The oak hook-tip (Drepana binaria) is a moth of the family Drepanidae. It is part of the Drepana subgenus Watsonalla. It is found in most of Europe except the far north. It is quite common in England and Wales, but not found in Scotland and only recently in Ireland. The species was first described by Johann Siegfried Hufnagel in 1767.
The sexes differ in size (male wingspan about 30 mm, female about 35 mm), but are similar in colour. The fore wings are orange-brown with three narrow yellow fascia (the outer one being faint and sometimes absent) with two dark discal spots between the inner two fascia. Sometimes, these occur, but weaker, on the rear wings. The apex of the fore wings is hook shaped, giving the species its name. The hind wings are lighter orange, again with three yellow fascia. Usually two broods are produced each year, the adults flying in May and June and again in August . Second-generation moths are much smaller and slightly lighter coloured than those of the first. They are very similar to Watsonalla cultraria which also has a yellowish-brown colour. Two black twin points on the front wings are the clearest differentiator. The species sometimes flies during the day, but usually flies at night and is attracted to light.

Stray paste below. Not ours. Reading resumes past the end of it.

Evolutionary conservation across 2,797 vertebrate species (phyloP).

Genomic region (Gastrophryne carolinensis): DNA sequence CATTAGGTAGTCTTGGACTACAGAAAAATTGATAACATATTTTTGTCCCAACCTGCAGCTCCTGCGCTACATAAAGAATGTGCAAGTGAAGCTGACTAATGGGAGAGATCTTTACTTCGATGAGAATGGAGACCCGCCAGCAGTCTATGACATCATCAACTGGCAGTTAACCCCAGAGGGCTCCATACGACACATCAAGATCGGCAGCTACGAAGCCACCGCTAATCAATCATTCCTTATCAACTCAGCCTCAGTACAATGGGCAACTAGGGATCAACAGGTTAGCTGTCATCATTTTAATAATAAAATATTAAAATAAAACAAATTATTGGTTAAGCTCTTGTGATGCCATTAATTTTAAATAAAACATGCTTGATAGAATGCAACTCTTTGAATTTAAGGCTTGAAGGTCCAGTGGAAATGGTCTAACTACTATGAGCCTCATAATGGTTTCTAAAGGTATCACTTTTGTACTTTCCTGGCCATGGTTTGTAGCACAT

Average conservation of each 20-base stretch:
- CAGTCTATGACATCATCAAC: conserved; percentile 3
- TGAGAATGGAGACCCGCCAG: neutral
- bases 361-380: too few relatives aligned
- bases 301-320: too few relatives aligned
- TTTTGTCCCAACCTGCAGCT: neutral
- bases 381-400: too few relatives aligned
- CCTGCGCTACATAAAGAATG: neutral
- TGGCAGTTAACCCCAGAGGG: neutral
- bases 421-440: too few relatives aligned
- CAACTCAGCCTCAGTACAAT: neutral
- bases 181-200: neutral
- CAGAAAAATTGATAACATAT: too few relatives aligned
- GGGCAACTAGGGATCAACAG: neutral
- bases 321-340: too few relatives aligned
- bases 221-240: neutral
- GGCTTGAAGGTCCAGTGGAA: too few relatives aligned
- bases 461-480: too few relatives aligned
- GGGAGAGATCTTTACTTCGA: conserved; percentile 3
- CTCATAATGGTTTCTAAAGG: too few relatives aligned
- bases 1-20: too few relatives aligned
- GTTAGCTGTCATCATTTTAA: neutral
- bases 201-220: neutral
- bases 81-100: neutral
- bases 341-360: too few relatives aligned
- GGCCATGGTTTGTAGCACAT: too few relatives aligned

The larva is brown with yellow markings and shows the typical drepanid shape with a tapered tail. It usually feeds on oak, but has also been recorded on alder, beech, and birch. The species overwinters as pupae.
- Savela, Markku. "Drepana binaria (Hufnagel, 1767)". Lepidoptera and Some Other Life Forms. Retrieved 5 August 2018.
- Chinery, Michael Collins Guide to the Insects of Britain and Western Europe 1986 (Reprinted 1991)
- Skinner, Bernard Colour Identification Guide to Moths of the British Isles 1984
- "65.002 BF1646 Oak Hook-tip Watsonalla binaria (Hufnagel, 1767)". UKMoths. Retrieved 5 August 2018.
- Fauna Europaea